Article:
The Tooth About Sports Drinks

In the continuing controversy about safe caffeine levels in energy drinks, we add a new caveat: dental decay. The findings of a University College London study show that athletes who frequently consume sports drinks, energy gels and energy bars, despite reportedly good dental maintenance, exhibited poor oral health.

The UCL Eastman Dental Institute Centre for Oral Health and Performance team surveyed 352 Olympic and professional athletes ages 18 – 39. These athletes regularly use sports drinks (87%), energy bars (59%) and energy gels (70%). The dental team provided dental check-ups where they measured gum health, acid erosion and tooth decay. Although 94% of the male and female athletes (across 11 sports) said they brushed their teeth at least 2x a day, the dental researchers determined that nearly half had untreated tooth decay, and the large majority showed early signs of gum inflammation.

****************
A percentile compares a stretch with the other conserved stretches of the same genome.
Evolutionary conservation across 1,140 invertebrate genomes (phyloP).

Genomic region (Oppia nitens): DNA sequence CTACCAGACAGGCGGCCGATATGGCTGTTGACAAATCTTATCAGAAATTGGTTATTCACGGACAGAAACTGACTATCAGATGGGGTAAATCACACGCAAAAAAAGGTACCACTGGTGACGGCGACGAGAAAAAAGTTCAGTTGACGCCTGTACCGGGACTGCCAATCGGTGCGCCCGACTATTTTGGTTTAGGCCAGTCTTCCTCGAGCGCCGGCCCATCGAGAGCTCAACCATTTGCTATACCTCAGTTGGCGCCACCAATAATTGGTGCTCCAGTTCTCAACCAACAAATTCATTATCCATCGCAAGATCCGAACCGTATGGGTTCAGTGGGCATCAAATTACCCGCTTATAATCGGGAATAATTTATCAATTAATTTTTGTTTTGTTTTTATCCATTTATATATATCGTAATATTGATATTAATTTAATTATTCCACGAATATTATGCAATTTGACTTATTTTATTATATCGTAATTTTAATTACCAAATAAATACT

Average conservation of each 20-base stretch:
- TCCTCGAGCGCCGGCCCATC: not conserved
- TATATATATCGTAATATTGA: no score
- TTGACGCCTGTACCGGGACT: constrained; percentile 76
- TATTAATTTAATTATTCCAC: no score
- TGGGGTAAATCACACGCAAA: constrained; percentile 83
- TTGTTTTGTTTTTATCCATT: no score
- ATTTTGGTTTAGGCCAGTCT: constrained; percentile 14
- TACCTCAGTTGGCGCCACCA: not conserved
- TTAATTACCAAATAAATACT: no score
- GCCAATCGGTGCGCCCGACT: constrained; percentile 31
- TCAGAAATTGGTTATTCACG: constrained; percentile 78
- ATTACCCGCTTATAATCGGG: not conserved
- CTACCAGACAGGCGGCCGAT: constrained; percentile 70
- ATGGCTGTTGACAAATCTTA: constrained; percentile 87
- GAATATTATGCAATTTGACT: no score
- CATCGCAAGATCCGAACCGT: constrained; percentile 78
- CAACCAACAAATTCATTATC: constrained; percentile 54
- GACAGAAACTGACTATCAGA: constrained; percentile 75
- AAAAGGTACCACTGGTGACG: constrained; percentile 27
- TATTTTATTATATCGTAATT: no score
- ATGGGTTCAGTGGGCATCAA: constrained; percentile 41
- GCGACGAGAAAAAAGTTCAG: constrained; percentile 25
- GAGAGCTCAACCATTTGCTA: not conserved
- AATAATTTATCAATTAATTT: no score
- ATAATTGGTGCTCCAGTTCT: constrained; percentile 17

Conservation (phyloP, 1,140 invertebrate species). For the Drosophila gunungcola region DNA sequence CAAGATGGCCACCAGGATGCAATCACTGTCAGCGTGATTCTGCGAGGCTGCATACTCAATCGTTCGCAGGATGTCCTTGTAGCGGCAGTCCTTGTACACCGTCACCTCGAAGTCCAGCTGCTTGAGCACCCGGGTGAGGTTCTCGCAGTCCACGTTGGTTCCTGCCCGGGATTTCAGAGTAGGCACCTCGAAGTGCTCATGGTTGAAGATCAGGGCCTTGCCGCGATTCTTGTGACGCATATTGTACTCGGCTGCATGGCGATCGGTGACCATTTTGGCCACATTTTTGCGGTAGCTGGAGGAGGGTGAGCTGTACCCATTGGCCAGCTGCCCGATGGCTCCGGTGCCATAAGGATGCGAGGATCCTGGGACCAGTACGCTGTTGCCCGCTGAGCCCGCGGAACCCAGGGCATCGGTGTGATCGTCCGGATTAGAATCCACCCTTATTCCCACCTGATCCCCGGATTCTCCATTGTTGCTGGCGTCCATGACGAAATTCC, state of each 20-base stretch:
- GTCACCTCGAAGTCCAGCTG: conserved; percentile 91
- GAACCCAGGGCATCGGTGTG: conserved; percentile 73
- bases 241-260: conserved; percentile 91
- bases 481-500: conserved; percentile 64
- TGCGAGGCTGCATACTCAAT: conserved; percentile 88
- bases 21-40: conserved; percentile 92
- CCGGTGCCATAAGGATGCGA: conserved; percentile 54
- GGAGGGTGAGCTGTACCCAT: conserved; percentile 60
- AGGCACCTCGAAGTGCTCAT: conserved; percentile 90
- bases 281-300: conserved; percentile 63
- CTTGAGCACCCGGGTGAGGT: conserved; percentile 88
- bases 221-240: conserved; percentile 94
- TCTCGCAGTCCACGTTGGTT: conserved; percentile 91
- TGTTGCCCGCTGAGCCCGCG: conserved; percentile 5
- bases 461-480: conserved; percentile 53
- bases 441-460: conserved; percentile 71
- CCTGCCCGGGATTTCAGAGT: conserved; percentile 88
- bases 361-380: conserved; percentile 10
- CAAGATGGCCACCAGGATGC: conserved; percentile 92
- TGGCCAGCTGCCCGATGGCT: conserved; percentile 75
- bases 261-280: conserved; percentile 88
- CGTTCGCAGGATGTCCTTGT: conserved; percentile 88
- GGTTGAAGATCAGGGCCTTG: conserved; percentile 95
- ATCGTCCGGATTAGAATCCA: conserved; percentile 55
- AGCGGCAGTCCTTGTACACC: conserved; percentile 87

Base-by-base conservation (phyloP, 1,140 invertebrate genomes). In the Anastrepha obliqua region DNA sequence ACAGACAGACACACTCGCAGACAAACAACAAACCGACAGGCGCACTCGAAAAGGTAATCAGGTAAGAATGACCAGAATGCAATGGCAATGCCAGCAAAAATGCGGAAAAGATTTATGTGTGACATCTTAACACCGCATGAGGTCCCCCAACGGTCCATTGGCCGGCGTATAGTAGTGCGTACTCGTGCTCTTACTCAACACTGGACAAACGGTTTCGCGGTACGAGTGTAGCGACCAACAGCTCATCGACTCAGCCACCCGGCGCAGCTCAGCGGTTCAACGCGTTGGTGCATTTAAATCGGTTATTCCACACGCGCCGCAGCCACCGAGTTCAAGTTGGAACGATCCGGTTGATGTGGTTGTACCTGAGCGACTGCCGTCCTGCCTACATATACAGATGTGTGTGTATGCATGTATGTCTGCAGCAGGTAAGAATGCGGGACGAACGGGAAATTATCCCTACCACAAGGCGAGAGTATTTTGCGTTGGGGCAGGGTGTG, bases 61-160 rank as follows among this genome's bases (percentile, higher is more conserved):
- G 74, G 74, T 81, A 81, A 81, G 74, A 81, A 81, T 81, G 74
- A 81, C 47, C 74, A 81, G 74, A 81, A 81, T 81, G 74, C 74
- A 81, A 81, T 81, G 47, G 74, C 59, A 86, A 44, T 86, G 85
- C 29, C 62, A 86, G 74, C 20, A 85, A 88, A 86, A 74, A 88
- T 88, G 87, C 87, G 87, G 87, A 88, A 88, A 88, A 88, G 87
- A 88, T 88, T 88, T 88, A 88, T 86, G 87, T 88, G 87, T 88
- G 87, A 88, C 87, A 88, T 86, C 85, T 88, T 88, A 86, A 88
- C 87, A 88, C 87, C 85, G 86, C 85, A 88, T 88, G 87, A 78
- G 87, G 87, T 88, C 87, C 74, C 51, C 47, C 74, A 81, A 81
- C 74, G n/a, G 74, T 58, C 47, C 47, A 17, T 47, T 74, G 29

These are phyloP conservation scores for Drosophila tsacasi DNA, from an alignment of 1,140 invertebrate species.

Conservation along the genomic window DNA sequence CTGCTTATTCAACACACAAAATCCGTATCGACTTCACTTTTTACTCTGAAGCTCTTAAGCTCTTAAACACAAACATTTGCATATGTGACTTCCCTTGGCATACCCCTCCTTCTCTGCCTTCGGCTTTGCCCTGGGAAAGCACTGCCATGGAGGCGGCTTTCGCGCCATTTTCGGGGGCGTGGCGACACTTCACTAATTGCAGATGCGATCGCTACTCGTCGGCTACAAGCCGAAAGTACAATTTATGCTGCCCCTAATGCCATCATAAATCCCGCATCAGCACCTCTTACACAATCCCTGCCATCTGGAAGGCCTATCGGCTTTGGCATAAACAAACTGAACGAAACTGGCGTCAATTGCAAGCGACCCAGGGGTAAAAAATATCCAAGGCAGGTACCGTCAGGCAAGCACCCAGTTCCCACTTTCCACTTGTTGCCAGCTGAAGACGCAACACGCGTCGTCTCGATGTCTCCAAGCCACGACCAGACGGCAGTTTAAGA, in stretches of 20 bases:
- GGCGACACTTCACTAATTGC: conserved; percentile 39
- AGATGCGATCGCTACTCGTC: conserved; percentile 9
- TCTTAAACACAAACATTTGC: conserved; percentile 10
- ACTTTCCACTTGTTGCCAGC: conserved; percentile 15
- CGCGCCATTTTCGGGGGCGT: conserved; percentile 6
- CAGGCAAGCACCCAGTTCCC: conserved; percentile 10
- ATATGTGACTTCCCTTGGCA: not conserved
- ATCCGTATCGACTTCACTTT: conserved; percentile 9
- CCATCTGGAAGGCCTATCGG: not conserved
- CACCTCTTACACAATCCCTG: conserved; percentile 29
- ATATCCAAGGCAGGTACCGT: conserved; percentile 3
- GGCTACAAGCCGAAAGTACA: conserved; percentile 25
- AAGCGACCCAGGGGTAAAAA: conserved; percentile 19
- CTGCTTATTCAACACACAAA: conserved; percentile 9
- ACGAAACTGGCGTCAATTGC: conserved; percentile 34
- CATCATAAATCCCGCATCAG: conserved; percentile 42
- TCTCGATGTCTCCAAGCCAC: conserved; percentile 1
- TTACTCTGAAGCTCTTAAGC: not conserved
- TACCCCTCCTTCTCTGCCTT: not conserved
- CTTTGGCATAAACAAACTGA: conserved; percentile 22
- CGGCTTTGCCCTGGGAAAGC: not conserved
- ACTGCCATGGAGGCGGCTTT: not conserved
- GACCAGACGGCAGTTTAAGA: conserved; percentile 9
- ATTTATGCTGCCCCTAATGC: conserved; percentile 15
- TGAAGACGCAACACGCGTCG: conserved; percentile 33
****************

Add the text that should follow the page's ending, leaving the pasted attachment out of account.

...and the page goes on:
Findings from similar studies suggest that these athletes may have a higher risk for dental disease because of dry mouth resulting from intensive training. It’s also thought that the sugar and high acidity in sports drinks and similar energy products contribute to a higher level of tooth decay and erosion.

Extra note from Drs. Fava and Levine: Sports drinks include Gatorade, the thirst quencher that’s chock full of electrolytes. It includes 36 grams of sugar in a 20-ounce serving. That’s less sugar than in a can of Coke (65 grams) but a lot more than in a bottle of water (0 grams!).